Over the course of the past year, the number of book printers that have obtained FSC chain of custody (CoC) certification has increased dramatically. Currently there are over 15 North American printers in the book industry that have FSC CoC certification including:

Bang Printing, Courier, Delta Printing Solutions, FibreMark, Friesens, King Printing, Marquis, Monroe Litho, McNaughton and Gunn, Odyssey Press, Inc., Pinnacle Press, RR Donnelley, Quebecor, Sawyer Printers, Sheridan Books, Thomson Shore, Transcontinental Printing, and Webcom Limited.

Several more book printers are in the process of obtaining FSC CoC certification.

AbitibiBowater Takes Positive Steps, Called to do More
Earlier this month, AbitibiBowater announced that it intends to have 3 forest units in Canada, totaling 8 million acres, or 18% of the companies total landholdings, certified to Forest Stewardship Council (FSC) standards. In June, the company announced that it would stop logging from the traditional lands of the Grassy Narrows First Nation, an indigenous community in northern Ontario, which has had a blockade in place for more than 5 years to prevent logging on the land which they have been granted rights to by the Canadian government. While these are clearly positive steps, AbitibiBowater needs to do more to ensure sufficient protections for  intact and critical forests in Ontario and Quebec. They are continuing to receive pressure from Greenpeace to take more action along these lines. On September 24th, Greenpeace held a protest at the company’s headquarters in Montreal, with some activists occupying the company’s offices.

For more information about AbitibiBowater’s announcement to obtain FSC certification, see:
http://biz.yahoo.com/prnews/080903/mo444.html?.v=4

For More information about the company’s decision to stop logging on the traditional land of the Grassy Narrows First Nation see:

http://www.ens-newswire.com/ens/jun2008/2008-06-09-03.asp

For more information about Greenpeace’s protest of AbitibiBowater see: http://www.greenpeace.org/canada/en/recent/boreal-forest-destruction
 

Maple-Vail adds THINKTech to Environmental Practices
Maple-Vail, which has long supplied environmentally responsible papers and has initiatives in place to minimize their environmental impacts, recently announced the THINKTech printing process. The system uses an ink and fountain solution which dries rapidly, reduces Volatile Organic Compound (VOC) emissions to 1-2.5% ,and uses significantly less energy. Maple-Vail is also in the process of obtaining FSC Chain of Custody certification. For more information about Maple-Vail’s environmental initiatives please see:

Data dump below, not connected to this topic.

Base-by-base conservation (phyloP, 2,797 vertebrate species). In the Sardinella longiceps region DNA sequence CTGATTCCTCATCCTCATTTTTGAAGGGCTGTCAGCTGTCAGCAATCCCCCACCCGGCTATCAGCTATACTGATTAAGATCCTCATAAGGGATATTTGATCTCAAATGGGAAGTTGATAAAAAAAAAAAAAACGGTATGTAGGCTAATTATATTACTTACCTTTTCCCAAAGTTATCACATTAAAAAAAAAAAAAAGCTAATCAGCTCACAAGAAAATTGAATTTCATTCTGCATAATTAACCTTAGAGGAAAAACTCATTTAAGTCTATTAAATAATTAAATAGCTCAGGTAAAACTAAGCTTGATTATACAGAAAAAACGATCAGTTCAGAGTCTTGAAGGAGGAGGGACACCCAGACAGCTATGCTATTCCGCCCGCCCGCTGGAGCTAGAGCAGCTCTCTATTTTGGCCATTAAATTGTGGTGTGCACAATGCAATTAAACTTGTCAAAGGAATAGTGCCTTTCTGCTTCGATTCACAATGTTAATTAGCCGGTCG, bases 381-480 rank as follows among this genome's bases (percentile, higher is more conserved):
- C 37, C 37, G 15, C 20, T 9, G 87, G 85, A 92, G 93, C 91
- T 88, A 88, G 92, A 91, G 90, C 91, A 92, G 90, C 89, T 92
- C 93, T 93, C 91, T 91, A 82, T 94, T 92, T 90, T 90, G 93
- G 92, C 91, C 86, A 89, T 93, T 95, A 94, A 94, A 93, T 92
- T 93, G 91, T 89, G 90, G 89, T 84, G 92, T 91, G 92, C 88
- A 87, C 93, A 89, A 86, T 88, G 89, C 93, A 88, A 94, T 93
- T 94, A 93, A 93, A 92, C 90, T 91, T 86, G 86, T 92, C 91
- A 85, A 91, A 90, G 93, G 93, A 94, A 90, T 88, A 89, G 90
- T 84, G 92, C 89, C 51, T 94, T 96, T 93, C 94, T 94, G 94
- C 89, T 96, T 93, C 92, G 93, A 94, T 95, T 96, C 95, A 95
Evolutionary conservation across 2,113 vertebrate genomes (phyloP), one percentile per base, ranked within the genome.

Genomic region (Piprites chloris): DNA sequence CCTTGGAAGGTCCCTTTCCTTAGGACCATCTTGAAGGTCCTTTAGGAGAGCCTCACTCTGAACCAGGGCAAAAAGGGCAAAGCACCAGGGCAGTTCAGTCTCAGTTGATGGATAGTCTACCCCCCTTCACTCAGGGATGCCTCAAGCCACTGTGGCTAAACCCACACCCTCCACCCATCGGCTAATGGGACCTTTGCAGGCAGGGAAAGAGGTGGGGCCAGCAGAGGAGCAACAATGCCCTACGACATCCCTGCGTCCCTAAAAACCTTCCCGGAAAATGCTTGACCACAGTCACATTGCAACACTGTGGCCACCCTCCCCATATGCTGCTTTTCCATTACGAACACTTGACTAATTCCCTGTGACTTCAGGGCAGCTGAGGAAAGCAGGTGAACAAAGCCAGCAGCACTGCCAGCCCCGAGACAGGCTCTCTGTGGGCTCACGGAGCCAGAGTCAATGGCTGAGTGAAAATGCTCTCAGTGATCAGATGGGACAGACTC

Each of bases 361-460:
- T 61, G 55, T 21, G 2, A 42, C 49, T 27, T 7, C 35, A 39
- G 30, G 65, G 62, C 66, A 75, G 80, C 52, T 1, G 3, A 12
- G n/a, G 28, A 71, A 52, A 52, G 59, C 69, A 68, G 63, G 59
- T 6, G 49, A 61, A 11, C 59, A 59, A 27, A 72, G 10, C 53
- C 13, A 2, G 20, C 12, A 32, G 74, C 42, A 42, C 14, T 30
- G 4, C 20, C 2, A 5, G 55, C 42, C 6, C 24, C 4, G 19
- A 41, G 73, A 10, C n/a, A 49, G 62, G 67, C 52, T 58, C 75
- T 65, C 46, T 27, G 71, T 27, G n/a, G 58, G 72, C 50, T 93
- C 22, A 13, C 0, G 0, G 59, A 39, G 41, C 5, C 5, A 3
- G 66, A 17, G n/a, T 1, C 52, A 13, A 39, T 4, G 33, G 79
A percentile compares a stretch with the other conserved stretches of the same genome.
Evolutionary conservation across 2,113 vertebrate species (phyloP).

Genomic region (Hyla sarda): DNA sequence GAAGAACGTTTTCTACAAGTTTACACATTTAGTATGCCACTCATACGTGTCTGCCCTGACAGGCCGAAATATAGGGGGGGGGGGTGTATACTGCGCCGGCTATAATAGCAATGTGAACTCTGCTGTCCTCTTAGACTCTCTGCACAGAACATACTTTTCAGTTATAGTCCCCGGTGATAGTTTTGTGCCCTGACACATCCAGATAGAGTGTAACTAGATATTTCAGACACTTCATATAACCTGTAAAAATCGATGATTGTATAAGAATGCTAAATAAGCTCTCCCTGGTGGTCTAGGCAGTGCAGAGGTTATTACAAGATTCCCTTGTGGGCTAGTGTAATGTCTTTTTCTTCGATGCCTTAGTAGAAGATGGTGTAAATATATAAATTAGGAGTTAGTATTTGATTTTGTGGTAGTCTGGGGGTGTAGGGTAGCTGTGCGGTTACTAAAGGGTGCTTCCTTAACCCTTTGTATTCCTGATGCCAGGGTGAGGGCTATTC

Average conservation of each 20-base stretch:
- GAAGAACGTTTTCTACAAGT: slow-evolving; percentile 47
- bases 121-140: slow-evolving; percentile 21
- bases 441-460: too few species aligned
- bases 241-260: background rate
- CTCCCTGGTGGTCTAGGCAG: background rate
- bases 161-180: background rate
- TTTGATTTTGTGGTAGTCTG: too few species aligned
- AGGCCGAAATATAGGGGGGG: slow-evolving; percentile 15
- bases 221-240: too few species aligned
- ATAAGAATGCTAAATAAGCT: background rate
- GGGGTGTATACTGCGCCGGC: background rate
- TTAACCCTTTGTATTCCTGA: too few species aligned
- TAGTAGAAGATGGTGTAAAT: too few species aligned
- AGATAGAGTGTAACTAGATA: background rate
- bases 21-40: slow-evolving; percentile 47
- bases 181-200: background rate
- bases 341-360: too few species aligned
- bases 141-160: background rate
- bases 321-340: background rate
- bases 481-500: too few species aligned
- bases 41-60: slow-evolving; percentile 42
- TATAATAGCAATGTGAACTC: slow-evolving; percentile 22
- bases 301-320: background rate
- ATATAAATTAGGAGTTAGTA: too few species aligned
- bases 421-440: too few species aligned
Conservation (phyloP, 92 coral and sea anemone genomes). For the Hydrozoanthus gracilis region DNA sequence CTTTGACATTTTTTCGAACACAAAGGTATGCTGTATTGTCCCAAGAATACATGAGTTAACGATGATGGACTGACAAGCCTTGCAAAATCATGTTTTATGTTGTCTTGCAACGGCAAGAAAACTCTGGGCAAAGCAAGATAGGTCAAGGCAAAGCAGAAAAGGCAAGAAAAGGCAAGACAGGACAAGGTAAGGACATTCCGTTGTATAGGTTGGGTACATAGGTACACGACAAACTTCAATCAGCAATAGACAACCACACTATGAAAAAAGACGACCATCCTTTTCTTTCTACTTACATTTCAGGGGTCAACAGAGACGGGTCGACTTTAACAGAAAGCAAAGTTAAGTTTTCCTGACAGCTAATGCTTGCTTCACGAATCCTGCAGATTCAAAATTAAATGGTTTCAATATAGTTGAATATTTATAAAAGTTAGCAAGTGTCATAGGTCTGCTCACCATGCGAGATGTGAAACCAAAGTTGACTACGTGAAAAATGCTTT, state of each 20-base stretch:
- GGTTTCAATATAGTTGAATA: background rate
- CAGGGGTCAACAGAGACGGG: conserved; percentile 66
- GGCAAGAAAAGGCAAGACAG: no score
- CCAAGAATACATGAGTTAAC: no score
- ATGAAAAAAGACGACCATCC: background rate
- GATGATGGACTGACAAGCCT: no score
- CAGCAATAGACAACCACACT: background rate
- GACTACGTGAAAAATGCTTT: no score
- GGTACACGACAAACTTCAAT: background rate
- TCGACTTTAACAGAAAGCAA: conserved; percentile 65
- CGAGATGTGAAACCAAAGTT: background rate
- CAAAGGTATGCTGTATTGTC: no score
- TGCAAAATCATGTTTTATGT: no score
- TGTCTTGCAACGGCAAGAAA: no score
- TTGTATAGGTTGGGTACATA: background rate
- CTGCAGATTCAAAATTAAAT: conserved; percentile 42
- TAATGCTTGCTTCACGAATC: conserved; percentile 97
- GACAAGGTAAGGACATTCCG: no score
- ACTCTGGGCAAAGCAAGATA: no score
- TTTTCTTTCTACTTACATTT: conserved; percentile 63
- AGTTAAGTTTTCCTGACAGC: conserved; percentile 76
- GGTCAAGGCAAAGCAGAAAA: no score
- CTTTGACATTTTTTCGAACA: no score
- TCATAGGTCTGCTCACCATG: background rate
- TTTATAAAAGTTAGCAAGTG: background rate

http://www.maple-vail.com/environmental

Cascades Measures Carbon Footprint
Cascades fine papers has just published their carbon footprint and compared their average greenhouse gas emissions to the industry average. Because Cascades uses a high portion of recycled fiber, and uses a combination of hydro-electric power, and biogas recovered from a nearby landfill to power their mill, the company’s carbon footprint is significantly smaller than the industry average. For more information see:
http://www.environmentalbychoice.com/Cascades_Carbon_Footprint_US.pdf

Tools & rESOURCES

Updated Paper and Supplier Listings
Updated lists of environmentally responsible papers and printers that stock environmental grade papers are available at
http://www.greenpressinitiative.org/action/suppliers.htm

Toolkit for publishers
is available at:
http://www.greenpressinitiative.org/documents/BookPublisherToolkit.pdf

Toolkit for Printers is available at:
https://www.greenpressinitiative.org/documents/PrinterToolkit.pdf  

This newsletter and the Green Press Initiative is made possible through the support of the Richard and Rhoda Goldman Fund, Lisa and Douglas Goldman Fund, Merck Family Fund,  The Overbrook Foundation, Town Creek Foundation,  Wallace Global Foundation, and the Weeden Foundation.